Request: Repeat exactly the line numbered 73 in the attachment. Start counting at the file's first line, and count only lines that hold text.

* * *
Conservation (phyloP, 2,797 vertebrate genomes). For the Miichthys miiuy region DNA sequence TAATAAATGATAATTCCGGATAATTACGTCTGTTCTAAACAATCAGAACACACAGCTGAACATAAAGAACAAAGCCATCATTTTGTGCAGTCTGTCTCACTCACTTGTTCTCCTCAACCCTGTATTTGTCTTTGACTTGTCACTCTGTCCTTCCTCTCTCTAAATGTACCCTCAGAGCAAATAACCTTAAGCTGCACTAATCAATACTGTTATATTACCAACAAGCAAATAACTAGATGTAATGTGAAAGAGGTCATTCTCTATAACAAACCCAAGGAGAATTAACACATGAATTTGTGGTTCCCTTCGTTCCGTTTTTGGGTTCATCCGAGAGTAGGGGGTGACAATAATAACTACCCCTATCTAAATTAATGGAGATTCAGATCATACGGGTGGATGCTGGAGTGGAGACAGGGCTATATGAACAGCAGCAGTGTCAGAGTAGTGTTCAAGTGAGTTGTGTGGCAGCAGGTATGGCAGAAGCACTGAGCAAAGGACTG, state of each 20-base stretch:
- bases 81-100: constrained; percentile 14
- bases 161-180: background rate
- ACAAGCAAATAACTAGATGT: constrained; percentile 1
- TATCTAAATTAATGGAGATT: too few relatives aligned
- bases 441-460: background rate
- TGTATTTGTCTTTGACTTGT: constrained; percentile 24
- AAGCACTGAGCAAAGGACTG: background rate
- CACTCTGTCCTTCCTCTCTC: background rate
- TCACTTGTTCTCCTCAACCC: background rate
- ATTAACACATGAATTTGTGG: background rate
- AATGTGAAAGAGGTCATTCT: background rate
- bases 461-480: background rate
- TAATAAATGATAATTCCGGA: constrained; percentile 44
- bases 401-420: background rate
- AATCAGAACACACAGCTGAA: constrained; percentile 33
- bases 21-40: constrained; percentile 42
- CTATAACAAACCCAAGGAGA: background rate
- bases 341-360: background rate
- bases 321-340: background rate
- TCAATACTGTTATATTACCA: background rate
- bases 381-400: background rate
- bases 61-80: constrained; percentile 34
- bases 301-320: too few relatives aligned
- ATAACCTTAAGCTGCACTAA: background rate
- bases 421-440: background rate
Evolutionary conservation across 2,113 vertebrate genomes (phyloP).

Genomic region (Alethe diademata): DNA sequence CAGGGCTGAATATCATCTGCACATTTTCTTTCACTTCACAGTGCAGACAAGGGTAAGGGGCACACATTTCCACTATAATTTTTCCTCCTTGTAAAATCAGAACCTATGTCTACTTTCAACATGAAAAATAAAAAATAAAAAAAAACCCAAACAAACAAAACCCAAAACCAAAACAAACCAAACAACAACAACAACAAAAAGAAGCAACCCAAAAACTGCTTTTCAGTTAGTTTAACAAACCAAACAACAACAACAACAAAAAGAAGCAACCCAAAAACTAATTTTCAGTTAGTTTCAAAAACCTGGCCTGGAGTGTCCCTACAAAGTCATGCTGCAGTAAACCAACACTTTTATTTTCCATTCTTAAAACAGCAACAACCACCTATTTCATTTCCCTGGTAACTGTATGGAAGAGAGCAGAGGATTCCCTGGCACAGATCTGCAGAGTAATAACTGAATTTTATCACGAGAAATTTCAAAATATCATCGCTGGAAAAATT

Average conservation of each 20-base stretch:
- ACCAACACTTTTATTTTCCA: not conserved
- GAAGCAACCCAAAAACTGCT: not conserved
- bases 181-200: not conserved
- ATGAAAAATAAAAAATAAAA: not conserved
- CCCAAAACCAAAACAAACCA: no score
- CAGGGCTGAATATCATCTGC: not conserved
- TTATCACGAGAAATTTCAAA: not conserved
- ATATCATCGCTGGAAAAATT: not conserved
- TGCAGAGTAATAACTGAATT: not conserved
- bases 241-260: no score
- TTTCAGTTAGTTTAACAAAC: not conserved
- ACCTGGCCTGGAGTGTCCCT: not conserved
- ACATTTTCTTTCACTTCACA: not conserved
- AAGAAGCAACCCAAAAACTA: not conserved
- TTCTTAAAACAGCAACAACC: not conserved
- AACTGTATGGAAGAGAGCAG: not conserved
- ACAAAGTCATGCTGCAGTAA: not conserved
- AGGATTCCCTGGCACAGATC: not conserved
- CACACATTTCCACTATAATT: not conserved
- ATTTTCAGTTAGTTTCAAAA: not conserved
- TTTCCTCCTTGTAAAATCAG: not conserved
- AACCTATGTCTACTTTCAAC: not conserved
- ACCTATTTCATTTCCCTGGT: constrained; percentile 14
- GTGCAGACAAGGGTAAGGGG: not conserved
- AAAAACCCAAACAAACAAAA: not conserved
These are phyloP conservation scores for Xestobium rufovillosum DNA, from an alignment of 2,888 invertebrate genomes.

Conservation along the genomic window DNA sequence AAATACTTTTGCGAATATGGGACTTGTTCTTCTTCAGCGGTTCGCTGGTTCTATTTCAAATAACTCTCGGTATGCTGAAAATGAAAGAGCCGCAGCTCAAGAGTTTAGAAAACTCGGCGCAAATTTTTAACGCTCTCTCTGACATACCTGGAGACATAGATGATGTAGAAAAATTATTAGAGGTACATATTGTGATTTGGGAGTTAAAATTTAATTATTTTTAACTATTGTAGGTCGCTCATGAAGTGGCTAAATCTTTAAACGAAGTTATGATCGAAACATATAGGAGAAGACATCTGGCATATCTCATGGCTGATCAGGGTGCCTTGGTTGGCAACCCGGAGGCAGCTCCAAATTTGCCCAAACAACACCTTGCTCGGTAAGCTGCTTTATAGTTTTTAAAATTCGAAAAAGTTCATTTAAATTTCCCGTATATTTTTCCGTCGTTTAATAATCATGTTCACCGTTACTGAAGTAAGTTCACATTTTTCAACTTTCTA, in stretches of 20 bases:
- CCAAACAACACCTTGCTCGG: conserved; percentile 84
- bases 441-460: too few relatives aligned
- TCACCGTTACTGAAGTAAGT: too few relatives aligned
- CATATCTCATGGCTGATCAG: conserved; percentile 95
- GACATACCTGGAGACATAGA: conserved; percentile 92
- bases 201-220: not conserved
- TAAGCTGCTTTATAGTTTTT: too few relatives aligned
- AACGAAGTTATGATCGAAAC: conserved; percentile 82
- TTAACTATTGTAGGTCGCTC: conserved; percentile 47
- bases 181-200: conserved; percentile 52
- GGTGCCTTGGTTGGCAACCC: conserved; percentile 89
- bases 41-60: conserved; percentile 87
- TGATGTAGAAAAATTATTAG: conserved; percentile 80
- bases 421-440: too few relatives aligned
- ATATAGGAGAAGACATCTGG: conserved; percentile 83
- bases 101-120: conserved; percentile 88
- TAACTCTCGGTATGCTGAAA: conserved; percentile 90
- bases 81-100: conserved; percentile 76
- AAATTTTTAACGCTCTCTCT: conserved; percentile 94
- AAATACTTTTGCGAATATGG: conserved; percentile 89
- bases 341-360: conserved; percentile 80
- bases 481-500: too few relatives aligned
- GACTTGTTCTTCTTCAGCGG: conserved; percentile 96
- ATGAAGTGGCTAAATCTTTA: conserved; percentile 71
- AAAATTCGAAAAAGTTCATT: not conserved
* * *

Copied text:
- TAACTCTCGGTATGCTGAAA: conserved; percentile 90